European Market Jitters Continue To Affect The US Economy
Mortgage rates fell last week as investor concerns over the European economy grew.
Fears of growing differences between wealthier European nations and European nations needing economic aid brought higher bond prices and lower mortgage rates.
Positive news for Cyprus came when an agreement for an EU bailout was reached, but strict terms indicate that Germany and other nations are growing less enthusiastic about bailing out the banks of EU nations with shaky economies.
Meanwhile, the Italian government has not been able to agree on a coalition government, which reduces the chances for economic reform in the EU's third largest country.
European trade with the U.S. could fall as the result of the EU's ongoing economic challenges; this in turn would likely reduce U.S. inflation, which is good for lower mortgage rates.
Low inflation could also prolong the Fed's commitment to its quantitative easing program that is designed to keep long term interest rates, including mortgage rates, lower.
Last Week's Economic News Quiet, No Major Surprises
On Tuesday, New Home Sales for February were released, and came in short of investor expectations of 420,000 home sales on an annual basis.
February's figure came in at 411,000 new homes sold as compared to January's revised reading of 431,000 new homes sold.
Winter weather conditions are one reason for the decline in new home sales, which was the largest decline since February of 2011.
The National Association of REALTORS® released its Pending Home Sales Index for February on Wednesday; pending home sales reflected the results for New Home Sales with a reading of -0.4 percent as compared to expectations of a 2.0 percent reading.
January's reading for Pending Home Sales was also higher at 4.5 percent.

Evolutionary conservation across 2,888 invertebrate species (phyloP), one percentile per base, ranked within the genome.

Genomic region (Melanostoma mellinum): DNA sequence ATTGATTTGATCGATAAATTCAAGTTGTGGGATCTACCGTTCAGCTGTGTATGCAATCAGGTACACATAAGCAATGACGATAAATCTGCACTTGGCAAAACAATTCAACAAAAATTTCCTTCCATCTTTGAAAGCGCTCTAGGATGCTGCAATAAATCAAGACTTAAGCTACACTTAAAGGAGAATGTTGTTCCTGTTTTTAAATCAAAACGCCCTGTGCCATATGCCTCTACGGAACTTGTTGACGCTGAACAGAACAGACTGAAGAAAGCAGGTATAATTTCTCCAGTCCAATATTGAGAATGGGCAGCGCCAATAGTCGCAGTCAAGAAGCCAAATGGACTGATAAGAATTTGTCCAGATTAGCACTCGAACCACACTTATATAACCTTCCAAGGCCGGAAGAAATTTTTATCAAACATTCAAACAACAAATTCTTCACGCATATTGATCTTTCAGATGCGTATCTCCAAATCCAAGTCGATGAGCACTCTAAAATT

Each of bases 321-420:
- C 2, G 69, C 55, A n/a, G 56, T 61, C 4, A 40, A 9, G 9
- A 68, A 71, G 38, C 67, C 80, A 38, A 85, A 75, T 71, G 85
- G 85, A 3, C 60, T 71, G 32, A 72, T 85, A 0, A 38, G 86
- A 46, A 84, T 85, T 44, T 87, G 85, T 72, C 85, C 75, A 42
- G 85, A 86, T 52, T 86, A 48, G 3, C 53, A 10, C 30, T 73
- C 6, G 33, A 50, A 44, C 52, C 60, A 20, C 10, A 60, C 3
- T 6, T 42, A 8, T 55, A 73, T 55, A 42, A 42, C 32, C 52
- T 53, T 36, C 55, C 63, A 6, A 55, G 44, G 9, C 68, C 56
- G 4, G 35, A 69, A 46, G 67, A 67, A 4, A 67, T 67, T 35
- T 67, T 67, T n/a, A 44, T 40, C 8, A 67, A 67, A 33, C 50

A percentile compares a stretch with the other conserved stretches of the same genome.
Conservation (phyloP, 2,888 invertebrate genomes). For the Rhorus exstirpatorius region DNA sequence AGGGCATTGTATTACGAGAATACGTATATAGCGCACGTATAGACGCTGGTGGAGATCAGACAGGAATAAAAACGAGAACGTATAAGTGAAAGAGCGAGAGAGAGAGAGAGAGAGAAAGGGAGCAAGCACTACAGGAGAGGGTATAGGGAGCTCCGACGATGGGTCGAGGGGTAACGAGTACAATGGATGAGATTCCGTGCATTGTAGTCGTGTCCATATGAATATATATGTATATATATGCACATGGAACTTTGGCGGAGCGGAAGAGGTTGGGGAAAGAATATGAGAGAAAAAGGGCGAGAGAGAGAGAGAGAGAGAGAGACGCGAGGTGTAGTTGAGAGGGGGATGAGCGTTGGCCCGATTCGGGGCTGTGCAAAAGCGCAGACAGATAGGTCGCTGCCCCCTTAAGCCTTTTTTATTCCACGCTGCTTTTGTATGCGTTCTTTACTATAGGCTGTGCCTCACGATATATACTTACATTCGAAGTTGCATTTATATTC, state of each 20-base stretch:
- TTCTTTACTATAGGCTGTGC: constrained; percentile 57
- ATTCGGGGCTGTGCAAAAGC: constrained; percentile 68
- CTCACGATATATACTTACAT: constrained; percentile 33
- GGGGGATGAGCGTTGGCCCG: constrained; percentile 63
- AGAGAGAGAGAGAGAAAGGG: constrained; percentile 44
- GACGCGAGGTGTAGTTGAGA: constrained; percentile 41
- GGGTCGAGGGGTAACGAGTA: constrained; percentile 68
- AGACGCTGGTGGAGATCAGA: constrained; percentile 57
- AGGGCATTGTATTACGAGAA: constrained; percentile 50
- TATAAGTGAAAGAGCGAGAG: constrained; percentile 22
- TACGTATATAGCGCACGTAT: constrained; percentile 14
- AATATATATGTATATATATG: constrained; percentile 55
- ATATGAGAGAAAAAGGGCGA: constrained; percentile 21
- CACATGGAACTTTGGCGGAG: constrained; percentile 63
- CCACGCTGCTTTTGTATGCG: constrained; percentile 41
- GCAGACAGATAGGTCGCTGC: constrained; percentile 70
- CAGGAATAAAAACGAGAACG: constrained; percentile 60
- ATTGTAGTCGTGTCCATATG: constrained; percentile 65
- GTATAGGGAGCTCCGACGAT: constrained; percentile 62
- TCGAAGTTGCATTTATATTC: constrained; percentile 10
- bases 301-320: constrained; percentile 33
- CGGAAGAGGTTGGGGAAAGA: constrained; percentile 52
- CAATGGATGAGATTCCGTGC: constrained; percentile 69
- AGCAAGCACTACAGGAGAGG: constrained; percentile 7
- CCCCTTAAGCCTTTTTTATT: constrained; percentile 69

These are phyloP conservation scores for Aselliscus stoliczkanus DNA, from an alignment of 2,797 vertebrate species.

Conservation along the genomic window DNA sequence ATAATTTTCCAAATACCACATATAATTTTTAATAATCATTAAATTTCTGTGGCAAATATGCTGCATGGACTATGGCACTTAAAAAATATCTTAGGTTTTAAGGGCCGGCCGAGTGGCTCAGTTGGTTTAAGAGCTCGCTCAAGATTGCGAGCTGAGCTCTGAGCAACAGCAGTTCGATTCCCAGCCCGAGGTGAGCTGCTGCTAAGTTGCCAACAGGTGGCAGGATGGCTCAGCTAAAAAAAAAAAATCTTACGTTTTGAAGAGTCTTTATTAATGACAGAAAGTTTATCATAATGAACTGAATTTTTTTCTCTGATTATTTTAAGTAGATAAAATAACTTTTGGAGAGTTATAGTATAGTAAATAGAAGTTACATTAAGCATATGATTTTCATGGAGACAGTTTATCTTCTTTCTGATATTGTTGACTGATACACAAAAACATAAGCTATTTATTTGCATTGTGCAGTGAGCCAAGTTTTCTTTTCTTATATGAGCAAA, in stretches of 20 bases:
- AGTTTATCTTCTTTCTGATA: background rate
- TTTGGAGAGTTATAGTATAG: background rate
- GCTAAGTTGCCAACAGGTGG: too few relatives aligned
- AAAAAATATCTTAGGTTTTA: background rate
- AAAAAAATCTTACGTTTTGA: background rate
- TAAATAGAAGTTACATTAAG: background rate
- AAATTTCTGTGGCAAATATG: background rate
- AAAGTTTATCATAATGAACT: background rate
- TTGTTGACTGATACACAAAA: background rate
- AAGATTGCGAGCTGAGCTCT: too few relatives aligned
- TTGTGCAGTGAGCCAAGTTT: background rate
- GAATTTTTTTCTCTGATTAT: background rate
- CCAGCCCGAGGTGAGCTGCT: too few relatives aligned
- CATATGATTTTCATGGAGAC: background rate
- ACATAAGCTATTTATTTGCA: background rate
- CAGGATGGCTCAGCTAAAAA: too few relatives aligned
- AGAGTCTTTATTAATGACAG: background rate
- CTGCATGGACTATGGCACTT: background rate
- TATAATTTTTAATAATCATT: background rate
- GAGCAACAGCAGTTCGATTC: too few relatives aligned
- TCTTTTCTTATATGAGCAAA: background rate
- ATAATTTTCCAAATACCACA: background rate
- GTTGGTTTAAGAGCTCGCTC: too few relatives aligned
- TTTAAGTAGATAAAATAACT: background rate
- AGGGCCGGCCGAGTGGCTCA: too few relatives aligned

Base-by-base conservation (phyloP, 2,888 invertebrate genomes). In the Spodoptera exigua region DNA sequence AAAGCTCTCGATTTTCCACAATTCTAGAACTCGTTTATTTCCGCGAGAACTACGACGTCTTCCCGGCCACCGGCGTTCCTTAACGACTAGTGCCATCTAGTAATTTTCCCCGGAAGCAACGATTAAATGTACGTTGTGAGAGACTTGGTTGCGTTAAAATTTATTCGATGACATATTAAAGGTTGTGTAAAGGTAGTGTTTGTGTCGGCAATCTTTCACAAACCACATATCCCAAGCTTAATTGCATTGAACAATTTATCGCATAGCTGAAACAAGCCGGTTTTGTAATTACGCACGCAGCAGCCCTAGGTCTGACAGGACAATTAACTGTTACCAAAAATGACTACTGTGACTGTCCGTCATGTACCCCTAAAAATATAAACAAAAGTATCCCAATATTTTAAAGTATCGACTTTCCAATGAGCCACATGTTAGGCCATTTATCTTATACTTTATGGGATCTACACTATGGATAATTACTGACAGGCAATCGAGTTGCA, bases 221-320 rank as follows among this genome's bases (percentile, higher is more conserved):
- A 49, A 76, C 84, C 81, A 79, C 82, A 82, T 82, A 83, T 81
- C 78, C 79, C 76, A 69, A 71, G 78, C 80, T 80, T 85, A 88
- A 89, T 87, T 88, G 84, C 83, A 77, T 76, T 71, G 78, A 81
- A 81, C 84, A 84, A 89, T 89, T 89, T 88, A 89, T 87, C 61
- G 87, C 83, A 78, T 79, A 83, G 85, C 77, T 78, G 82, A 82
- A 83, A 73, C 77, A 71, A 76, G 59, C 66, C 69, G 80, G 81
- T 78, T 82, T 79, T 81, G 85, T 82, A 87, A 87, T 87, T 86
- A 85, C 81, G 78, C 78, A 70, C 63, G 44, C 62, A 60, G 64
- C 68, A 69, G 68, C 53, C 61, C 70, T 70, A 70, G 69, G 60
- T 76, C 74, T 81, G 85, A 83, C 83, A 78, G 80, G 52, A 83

Home prices and mortgage rates move according to supply and demand; if demand for homes falls, home prices are likely to do likewise as are mortgage rates.
But as demand for homes increases and prices rise, mortgage rates typically rise as well. Would-be buyers who have been waiting for their best deal may want to get into the housing market now, as strong signs of economic improvement are in play, but home prices and mortgage rates haven't yet gone through the roof.
In other economic news, Thursday's Jobless Claims Report fell short of Wall Street projections and came in at 357,000 new jobless claims against expectations of 340,000 new jobless claims.
The previous week's jobless claims came in at 336,000 new jobless claims.
Analysts typically view a four-week rolling average of jobless claims as a more accurate indicator for the economy as jobless claims can vary widely week-to-week.
Consumer Sentiment for March was released Friday and came in at 78.6 and exceeded expectations of 72.5 for March.
The current reading also surpassed the prior reading of 71.8 percent. As consumers gain confidence in the economy, they are more likely to buy homes.
This week, the European Central Bank (ECB) meeting scheduled for Thursday and monthly Employment Data set for release Friday are among anticipated economic news events.